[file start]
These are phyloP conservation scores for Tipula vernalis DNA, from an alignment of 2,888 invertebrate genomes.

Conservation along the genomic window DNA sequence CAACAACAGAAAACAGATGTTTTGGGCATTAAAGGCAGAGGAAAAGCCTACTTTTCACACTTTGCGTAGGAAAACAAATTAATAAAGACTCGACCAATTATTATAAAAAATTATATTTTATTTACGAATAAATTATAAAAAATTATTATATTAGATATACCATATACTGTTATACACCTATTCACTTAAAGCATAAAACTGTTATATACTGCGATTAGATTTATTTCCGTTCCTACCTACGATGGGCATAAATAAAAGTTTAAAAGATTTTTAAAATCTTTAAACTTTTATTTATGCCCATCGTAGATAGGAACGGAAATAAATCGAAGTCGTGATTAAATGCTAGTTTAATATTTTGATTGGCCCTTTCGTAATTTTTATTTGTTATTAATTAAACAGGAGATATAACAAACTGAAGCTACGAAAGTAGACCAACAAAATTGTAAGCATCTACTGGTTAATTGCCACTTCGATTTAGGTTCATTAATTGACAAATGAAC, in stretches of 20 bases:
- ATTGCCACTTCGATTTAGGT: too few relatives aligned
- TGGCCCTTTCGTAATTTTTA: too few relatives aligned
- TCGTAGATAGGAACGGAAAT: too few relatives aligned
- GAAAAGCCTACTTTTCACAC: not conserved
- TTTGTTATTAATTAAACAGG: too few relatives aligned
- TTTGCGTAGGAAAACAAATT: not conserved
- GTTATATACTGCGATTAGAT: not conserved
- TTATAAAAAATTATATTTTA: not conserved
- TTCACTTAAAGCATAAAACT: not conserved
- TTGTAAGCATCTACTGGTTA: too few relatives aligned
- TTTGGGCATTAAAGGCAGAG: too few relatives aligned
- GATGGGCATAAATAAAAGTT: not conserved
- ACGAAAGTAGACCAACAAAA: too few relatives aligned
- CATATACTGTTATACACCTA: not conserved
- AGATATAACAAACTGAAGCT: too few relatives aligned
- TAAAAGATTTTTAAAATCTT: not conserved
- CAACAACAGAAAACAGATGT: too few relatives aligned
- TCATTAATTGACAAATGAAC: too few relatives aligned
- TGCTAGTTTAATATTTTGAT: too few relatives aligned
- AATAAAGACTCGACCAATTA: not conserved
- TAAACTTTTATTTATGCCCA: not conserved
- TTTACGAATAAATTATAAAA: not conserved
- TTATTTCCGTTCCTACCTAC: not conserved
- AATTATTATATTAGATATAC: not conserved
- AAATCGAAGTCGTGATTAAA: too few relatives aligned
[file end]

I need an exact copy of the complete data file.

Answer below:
These are phyloP conservation scores for Tipula vernalis DNA, from an alignment of 2,888 invertebrate genomes.

Conservation along the genomic window DNA sequence CAACAACAGAAAACAGATGTTTTGGGCATTAAAGGCAGAGGAAAAGCCTACTTTTCACACTTTGCGTAGGAAAACAAATTAATAAAGACTCGACCAATTATTATAAAAAATTATATTTTATTTACGAATAAATTATAAAAAATTATTATATTAGATATACCATATACTGTTATACACCTATTCACTTAAAGCATAAAACTGTTATATACTGCGATTAGATTTATTTCCGTTCCTACCTACGATGGGCATAAATAAAAGTTTAAAAGATTTTTAAAATCTTTAAACTTTTATTTATGCCCATCGTAGATAGGAACGGAAATAAATCGAAGTCGTGATTAAATGCTAGTTTAATATTTTGATTGGCCCTTTCGTAATTTTTATTTGTTATTAATTAAACAGGAGATATAACAAACTGAAGCTACGAAAGTAGACCAACAAAATTGTAAGCATCTACTGGTTAATTGCCACTTCGATTTAGGTTCATTAATTGACAAATGAAC, in stretches of 20 bases:
- ATTGCCACTTCGATTTAGGT: too few relatives aligned
- TGGCCCTTTCGTAATTTTTA: too few relatives aligned
- TCGTAGATAGGAACGGAAAT: too few relatives aligned
- GAAAAGCCTACTTTTCACAC: not conserved
- TTTGTTATTAATTAAACAGG: too few relatives aligned
- TTTGCGTAGGAAAACAAATT: not conserved
- GTTATATACTGCGATTAGAT: not conserved
- TTATAAAAAATTATATTTTA: not conserved
- TTCACTTAAAGCATAAAACT: not conserved
- TTGTAAGCATCTACTGGTTA: too few relatives aligned
- TTTGGGCATTAAAGGCAGAG: too few relatives aligned
- GATGGGCATAAATAAAAGTT: not conserved
- ACGAAAGTAGACCAACAAAA: too few relatives aligned
- CATATACTGTTATACACCTA: not conserved
- AGATATAACAAACTGAAGCT: too few relatives aligned
- TAAAAGATTTTTAAAATCTT: not conserved
- CAACAACAGAAAACAGATGT: too few relatives aligned
- TCATTAATTGACAAATGAAC: too few relatives aligned
- TGCTAGTTTAATATTTTGAT: too few relatives aligned
- AATAAAGACTCGACCAATTA: not conserved
- TAAACTTTTATTTATGCCCA: not conserved
- TTTACGAATAAATTATAAAA: not conserved
- TTATTTCCGTTCCTACCTAC: not conserved
- AATTATTATATTAGATATAC: not conserved
- AAATCGAAGTCGTGATTAAA: too few relatives aligned